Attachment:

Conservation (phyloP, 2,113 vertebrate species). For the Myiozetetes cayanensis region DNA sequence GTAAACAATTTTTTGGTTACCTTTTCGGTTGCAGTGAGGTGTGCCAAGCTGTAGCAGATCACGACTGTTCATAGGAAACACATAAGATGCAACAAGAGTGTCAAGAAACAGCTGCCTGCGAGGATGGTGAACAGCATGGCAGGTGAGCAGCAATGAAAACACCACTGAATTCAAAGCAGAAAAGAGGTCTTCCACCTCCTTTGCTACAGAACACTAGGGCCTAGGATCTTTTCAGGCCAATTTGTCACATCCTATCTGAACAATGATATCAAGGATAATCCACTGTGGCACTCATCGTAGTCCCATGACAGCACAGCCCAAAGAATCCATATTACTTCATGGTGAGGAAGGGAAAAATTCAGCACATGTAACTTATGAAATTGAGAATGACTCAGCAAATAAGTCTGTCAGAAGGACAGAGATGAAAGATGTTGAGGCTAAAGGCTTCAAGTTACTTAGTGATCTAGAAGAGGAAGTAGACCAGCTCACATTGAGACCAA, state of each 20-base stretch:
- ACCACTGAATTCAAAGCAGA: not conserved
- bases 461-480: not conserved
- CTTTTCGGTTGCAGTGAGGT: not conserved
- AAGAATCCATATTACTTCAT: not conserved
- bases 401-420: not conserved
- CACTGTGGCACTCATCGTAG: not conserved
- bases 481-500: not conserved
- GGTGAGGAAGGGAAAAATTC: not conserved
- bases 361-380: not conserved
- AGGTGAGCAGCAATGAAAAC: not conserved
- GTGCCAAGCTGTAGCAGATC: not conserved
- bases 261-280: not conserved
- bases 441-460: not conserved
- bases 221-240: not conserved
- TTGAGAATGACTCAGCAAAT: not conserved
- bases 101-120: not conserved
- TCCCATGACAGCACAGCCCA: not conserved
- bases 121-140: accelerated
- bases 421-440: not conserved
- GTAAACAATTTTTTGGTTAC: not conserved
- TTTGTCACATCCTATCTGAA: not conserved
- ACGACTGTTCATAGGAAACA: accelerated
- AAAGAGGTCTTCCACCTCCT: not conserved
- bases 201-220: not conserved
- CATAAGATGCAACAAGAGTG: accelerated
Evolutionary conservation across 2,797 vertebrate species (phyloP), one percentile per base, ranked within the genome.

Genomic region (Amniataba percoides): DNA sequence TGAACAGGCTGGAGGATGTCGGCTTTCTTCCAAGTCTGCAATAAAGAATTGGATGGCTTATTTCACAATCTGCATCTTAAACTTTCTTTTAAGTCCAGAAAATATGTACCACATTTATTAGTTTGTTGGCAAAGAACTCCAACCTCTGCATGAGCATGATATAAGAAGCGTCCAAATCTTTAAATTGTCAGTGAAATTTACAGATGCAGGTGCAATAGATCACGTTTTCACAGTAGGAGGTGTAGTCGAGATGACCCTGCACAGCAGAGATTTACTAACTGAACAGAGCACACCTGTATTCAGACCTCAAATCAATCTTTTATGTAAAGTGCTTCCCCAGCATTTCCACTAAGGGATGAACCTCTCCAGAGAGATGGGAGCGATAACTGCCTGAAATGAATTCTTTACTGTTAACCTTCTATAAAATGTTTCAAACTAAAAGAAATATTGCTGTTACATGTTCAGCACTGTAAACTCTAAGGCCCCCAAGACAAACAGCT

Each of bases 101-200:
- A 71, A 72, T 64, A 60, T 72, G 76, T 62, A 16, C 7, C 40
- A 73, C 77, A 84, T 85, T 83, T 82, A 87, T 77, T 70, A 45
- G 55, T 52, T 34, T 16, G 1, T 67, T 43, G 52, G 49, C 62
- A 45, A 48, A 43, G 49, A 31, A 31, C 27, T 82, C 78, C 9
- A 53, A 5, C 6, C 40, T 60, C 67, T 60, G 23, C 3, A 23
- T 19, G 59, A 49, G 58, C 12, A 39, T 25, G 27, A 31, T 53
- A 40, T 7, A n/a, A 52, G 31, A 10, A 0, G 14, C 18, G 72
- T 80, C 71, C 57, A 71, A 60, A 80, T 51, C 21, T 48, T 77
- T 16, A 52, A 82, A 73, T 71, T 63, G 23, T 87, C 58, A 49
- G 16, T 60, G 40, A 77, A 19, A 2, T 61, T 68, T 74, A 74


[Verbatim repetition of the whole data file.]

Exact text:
Conservation (phyloP, 2,113 vertebrate species). For the Myiozetetes cayanensis region DNA sequence GTAAACAATTTTTTGGTTACCTTTTCGGTTGCAGTGAGGTGTGCCAAGCTGTAGCAGATCACGACTGTTCATAGGAAACACATAAGATGCAACAAGAGTGTCAAGAAACAGCTGCCTGCGAGGATGGTGAACAGCATGGCAGGTGAGCAGCAATGAAAACACCACTGAATTCAAAGCAGAAAAGAGGTCTTCCACCTCCTTTGCTACAGAACACTAGGGCCTAGGATCTTTTCAGGCCAATTTGTCACATCCTATCTGAACAATGATATCAAGGATAATCCACTGTGGCACTCATCGTAGTCCCATGACAGCACAGCCCAAAGAATCCATATTACTTCATGGTGAGGAAGGGAAAAATTCAGCACATGTAACTTATGAAATTGAGAATGACTCAGCAAATAAGTCTGTCAGAAGGACAGAGATGAAAGATGTTGAGGCTAAAGGCTTCAAGTTACTTAGTGATCTAGAAGAGGAAGTAGACCAGCTCACATTGAGACCAA, state of each 20-base stretch:
- ACCACTGAATTCAAAGCAGA: not conserved
- bases 461-480: not conserved
- CTTTTCGGTTGCAGTGAGGT: not conserved
- AAGAATCCATATTACTTCAT: not conserved
- bases 401-420: not conserved
- CACTGTGGCACTCATCGTAG: not conserved
- bases 481-500: not conserved
- GGTGAGGAAGGGAAAAATTC: not conserved
- bases 361-380: not conserved
- AGGTGAGCAGCAATGAAAAC: not conserved
- GTGCCAAGCTGTAGCAGATC: not conserved
- bases 261-280: not conserved
- bases 441-460: not conserved
- bases 221-240: not conserved
- TTGAGAATGACTCAGCAAAT: not conserved
- bases 101-120: not conserved
- TCCCATGACAGCACAGCCCA: not conserved
- bases 121-140: accelerated
- bases 421-440: not conserved
- GTAAACAATTTTTTGGTTAC: not conserved
- TTTGTCACATCCTATCTGAA: not conserved
- ACGACTGTTCATAGGAAACA: accelerated
- AAAGAGGTCTTCCACCTCCT: not conserved
- bases 201-220: not conserved
- CATAAGATGCAACAAGAGTG: accelerated
Evolutionary conservation across 2,797 vertebrate species (phyloP), one percentile per base, ranked within the genome.

Genomic region (Amniataba percoides): DNA sequence TGAACAGGCTGGAGGATGTCGGCTTTCTTCCAAGTCTGCAATAAAGAATTGGATGGCTTATTTCACAATCTGCATCTTAAACTTTCTTTTAAGTCCAGAAAATATGTACCACATTTATTAGTTTGTTGGCAAAGAACTCCAACCTCTGCATGAGCATGATATAAGAAGCGTCCAAATCTTTAAATTGTCAGTGAAATTTACAGATGCAGGTGCAATAGATCACGTTTTCACAGTAGGAGGTGTAGTCGAGATGACCCTGCACAGCAGAGATTTACTAACTGAACAGAGCACACCTGTATTCAGACCTCAAATCAATCTTTTATGTAAAGTGCTTCCCCAGCATTTCCACTAAGGGATGAACCTCTCCAGAGAGATGGGAGCGATAACTGCCTGAAATGAATTCTTTACTGTTAACCTTCTATAAAATGTTTCAAACTAAAAGAAATATTGCTGTTACATGTTCAGCACTGTAAACTCTAAGGCCCCCAAGACAAACAGCT

Each of bases 101-200:
- A 71, A 72, T 64, A 60, T 72, G 76, T 62, A 16, C 7, C 40
- A 73, C 77, A 84, T 85, T 83, T 82, A 87, T 77, T 70, A 45
- G 55, T 52, T 34, T 16, G 1, T 67, T 43, G 52, G 49, C 62
- A 45, A 48, A 43, G 49, A 31, A 31, C 27, T 82, C 78, C 9
- A 53, A 5, C 6, C 40, T 60, C 67, T 60, G 23, C 3, A 23
- T 19, G 59, A 49, G 58, C 12, A 39, T 25, G 27, A 31, T 53
- A 40, T 7, A n/a, A 52, G 31, A 10, A 0, G 14, C 18, G 72
- T 80, C 71, C 57, A 71, A 60, A 80, T 51, C 21, T 48, T 77
- T 16, A 52, A 82, A 73, T 71, T 63, G 23, T 87, C 58, A 49
- G 16, T 60, G 40, A 77, A 19, A 2, T 61, T 68, T 74, A 74